Nests of urothelial cells may invaginate into the lamina propria and are known as?
Cell nests of von Brunn
Due to persistent urethral obstruction e.g. BPH with resultant increased intravesicle pressure
Diverticula: Acquired

Congenital is rare
People with diverticula of the urinary bladder are more prone to develop
Urinary stasis, infection, calculus formation, predisposition to vesico-ureteral reflux
Abnormality characterized by the absence of a portion of the anterior abdominal wall, so that the urinary bladder wall is exposed to the outside.
Developmental failure of the anterior abdominal wall; bladder communicates through a large defect on the abdominal wall surface or lies as an open sac to the outside.
This represents a fistulous track between the urinary bladder and the ureter, or even the uterus.
Congenital vesico-uterine fistula
A combination between the urinary bladder and the umbilicus
A Urachus
Sometimes this urachus does not completely atrophy,so that you develop an actual fistulous track between the urinary bladder and the umbilicus
Patent urachus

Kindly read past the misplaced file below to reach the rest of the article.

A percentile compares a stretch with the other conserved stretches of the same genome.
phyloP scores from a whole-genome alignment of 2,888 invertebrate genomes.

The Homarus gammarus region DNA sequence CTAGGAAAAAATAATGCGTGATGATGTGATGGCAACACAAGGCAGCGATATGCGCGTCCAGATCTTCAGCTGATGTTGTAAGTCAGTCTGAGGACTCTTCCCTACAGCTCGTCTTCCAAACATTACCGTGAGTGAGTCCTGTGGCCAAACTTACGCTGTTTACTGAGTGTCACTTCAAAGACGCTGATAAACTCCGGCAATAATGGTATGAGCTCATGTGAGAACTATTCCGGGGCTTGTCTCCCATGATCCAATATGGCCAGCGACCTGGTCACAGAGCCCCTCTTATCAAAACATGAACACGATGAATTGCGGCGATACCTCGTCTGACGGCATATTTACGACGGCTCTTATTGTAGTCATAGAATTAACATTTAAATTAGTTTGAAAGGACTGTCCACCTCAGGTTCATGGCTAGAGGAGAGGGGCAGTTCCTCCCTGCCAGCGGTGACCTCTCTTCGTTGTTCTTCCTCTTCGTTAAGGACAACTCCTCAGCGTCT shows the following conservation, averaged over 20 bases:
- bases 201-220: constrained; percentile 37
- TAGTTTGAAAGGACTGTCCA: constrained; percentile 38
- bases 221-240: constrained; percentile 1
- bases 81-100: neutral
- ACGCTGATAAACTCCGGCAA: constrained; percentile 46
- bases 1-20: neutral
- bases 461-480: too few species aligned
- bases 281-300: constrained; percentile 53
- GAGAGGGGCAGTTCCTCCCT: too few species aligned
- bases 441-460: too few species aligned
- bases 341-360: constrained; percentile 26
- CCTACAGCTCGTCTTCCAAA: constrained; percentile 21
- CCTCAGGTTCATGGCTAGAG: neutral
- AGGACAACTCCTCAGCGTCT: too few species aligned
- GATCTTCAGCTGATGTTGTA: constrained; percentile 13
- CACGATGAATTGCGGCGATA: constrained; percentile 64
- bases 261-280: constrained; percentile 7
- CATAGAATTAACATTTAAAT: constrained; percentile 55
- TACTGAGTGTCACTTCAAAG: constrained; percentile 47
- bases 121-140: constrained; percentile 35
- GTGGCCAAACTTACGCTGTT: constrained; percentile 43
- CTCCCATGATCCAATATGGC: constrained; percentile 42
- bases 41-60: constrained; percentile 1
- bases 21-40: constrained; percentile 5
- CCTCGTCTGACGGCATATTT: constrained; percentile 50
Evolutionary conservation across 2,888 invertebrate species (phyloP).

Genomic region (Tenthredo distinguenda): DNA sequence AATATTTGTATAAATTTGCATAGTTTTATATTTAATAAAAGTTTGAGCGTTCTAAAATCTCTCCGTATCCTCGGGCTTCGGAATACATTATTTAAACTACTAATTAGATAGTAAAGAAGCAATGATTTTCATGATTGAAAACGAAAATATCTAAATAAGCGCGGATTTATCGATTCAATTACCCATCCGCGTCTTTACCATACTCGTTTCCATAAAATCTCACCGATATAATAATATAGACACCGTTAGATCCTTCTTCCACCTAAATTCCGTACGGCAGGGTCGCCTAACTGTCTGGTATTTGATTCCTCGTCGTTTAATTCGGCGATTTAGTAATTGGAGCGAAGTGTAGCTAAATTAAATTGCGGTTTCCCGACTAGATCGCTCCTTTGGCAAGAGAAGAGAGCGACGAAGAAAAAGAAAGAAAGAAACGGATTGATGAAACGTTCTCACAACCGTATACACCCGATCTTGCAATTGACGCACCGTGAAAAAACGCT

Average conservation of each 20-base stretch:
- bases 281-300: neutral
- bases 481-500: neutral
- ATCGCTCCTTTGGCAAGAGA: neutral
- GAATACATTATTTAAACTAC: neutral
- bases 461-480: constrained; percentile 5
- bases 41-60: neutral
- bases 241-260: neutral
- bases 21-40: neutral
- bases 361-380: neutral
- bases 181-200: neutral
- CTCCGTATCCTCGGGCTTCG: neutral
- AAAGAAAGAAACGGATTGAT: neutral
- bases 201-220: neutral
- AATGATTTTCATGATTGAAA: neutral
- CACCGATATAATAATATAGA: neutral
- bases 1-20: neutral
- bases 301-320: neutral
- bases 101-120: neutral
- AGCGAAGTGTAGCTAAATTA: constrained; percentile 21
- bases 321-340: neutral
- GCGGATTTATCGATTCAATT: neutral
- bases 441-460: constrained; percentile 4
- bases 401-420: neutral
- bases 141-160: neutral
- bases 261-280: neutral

Capable of urinating outside umbilicus. Subject to repeated inflammation and can undergo metaplasia which can leads to the formation of an adenocarcinoma.
Patent urachus
Causes of Acute and chronic cystitis
Age, Sex, the presence of stones or obstruction, Calculus, Infection, Hemorrhage, Radiation, or Chemotherapy
Signs and Symptoms of Acute cystitis
Fever, Abdominal Pain and Dysuria
Acute cystitis will present itself as a clinical triad, namely?
Fever, Abdominal Pain and Dysuria
Acute cystitis is usually associated with inflammatory conditions such as:
E. coli
Painful or difficult urination in the Far East
Schistosomiasis (Schistosomes)
Hemorrhagic cystitis due to?
Cytotoxic drugs
People who received irradiation
Radiation cystitis
Long-term inflammatory condition of the bladder
Chronic cystitis
Most frequently associated in the male with benign prosthetic hypertrophy BPH
Chronic cystitis
Common cause is BPH
Fibromatous hyperplasia -Histologic variants: